Wakatu Inc plans for two new projects
Wakatu Incorporation has suffered a near $1 million loss after poor conditions affected its mussel products.
In the organisation's annual report, Wakatu chairman Paul Morgan described the financial result as very disappointing.
The report also reveals Wakatu is looking at two new development projects next year, but is not yet divulging details.
The $959,000 net loss after tax was down from a $3 million profit recorded last year.
The main reason for the negative result was the impact of adverse environmental conditions and poor weather conditions which reduced mussel supply and affected the quality of its mussel products.
"The environmental factors combined with the high value of the New Zealand currency produced an overall disappointing result," Mr Morgan said.
Its food and beverage sector had responded by reducing costs, managing risks by diversifying supply sources and seeking new ways to add value to its products.
Nelson-based Wakatu Inc has more than 3000 owners who are descendants of Ngati Koata, Ngati Rarua, Ngati Tama and Te Atiawa
It operates three sectors - Kono for its food and beverage enterprises, Whenua which includes property and other assets, and Manaaki for its legal, history and educational affairs.
A breakdown of its revenues shows 46 per cent is from seafood, 27 per cent from property, 18 per cent from beverages and 9 per cent from horticulture.
Group revenue for the financial year was $58.2m which was down $5.9m on last year, with mussel sales down $9m from last year.
Operating cash flows were $883,000, boosted by subdivision section sales.
Asset sales netted a further $5.7m in cashflow, with $11.3m investments in new property including marine farming assets, plant and a new winery at Awatere Valley in Marlborough.
Keith Palmer, who retired as chief executive in July but continues to work with the property sector, said in his report that the investments were funded by loan drawdowns totalling $8m over the year and $2.13m was paid in dividends.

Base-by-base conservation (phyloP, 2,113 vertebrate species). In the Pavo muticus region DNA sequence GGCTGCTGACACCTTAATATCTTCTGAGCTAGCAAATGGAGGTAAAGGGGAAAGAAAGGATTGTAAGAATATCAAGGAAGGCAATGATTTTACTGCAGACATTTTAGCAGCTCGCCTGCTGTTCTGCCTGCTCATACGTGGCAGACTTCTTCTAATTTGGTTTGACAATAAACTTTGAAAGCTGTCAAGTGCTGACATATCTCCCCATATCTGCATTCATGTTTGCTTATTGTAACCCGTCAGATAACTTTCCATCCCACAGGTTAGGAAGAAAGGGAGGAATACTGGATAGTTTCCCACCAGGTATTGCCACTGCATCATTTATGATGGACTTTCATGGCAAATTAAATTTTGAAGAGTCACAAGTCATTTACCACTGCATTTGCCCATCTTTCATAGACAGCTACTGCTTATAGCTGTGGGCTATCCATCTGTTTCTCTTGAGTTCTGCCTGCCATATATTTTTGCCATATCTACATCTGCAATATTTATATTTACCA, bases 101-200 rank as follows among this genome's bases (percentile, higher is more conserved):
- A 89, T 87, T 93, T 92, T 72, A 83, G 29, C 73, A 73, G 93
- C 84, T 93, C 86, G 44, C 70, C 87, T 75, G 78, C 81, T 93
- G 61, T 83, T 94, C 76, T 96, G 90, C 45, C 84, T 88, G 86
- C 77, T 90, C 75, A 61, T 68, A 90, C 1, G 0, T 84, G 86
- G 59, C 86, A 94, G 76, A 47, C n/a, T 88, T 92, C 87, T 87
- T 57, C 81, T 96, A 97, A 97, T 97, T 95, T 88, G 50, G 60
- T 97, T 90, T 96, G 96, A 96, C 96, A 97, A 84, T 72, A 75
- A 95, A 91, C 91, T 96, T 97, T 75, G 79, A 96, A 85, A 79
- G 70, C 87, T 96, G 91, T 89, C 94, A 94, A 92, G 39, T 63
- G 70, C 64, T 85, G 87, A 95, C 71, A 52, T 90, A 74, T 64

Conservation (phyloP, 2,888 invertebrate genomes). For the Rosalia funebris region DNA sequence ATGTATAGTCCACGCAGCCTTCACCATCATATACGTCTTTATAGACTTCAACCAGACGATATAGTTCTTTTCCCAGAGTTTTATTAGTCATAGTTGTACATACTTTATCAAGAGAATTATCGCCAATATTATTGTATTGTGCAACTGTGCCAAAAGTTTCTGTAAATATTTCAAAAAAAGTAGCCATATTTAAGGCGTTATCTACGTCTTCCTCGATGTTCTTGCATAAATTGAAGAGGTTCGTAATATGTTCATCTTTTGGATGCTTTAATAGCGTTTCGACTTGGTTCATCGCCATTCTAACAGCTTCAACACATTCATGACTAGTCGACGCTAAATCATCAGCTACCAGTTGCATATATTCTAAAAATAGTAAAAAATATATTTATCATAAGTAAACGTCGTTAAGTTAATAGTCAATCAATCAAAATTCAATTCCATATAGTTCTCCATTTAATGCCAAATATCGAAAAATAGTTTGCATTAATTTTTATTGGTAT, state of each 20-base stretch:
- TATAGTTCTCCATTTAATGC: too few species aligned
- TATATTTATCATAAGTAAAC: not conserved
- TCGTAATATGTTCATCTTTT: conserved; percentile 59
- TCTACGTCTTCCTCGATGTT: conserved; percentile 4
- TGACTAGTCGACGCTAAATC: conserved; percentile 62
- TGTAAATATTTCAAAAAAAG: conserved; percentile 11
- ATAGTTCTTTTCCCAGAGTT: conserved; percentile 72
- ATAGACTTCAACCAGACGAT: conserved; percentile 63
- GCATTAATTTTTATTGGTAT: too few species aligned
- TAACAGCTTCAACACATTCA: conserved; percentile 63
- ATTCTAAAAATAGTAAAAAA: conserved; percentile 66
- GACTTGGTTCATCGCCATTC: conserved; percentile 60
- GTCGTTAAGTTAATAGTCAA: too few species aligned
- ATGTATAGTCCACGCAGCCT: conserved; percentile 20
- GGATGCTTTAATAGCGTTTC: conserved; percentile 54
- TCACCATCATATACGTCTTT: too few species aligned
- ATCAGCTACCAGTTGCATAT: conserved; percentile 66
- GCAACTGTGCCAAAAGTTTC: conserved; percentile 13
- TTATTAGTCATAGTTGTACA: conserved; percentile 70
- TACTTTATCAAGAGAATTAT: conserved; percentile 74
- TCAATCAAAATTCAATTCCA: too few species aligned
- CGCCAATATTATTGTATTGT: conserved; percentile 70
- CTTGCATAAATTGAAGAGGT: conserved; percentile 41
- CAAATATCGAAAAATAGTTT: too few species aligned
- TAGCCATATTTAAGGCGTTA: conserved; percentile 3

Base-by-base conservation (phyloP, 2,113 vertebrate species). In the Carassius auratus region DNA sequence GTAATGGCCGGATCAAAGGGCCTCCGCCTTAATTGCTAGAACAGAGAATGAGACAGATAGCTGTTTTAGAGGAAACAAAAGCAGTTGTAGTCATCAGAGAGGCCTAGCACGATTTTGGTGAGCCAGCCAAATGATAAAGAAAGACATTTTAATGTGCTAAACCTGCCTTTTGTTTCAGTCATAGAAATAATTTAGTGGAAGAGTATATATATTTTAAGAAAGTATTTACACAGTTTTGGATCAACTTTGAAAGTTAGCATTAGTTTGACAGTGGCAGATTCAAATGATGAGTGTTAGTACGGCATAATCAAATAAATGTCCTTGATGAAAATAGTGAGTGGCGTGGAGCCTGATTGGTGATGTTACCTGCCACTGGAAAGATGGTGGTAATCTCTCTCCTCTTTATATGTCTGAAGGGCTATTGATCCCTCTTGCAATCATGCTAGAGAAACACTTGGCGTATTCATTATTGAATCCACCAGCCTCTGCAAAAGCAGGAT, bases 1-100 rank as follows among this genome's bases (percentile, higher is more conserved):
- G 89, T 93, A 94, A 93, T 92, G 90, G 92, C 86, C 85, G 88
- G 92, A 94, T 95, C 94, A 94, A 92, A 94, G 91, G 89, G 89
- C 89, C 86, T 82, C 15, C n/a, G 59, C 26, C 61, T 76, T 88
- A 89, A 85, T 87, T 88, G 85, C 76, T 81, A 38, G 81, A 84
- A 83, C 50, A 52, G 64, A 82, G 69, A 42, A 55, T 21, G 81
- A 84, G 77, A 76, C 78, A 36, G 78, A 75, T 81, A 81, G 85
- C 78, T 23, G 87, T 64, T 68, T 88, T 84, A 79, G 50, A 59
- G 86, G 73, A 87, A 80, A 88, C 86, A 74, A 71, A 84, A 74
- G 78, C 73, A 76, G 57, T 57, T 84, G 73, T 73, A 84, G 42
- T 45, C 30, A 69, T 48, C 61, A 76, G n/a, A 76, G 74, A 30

Debt levels were $77.3m which was at the top of its self-imposed debt limits.
The property sector continued to grow steadily, he said. It provided a solid return with $19.8m in revenue, up from $18.6m last year.
Its commercial portfolio continued to progress and this year's residential section sales matched last year's high levels, he said.
It was looking at two new subdivisions and two new development projects, he said.
The subdivisions are at Motueka in Grey St, and in Nelson at Champion Rd which is still in the process of getting consents.
Mr Palmer would not give details of the development projects saying they were commercially sensitive.
While Kono had a loss of $5.3m, mainly because of the mussel supply problems, Kono Beverages had a successful year, operating its first winery at full production and producing a net profit of $785,000.
"This is especially pleasing as it reflects 15 years of building the business from an initial virtual wine company to one which now has three vineyards, its own winery and a strong international customer base," said Mr Palmer.
Mr Morgan said its key objectives this financial year would be to continue to position its new subsidiary, Kono NZ LP, to ensure high value growth, while reducing costs and risk, to support the stable growth of the Whenua sector. Another objective was to resolve long-standing legacy matters with the Crown including the Wai 56 claim and the Court of Appeal proceedings against the Attorney General.
- © Fairfax NZ News
Should the Nelson City Council spend up to $500,000 to fix the modellers' pond at Tahunanui?Related story: (See story)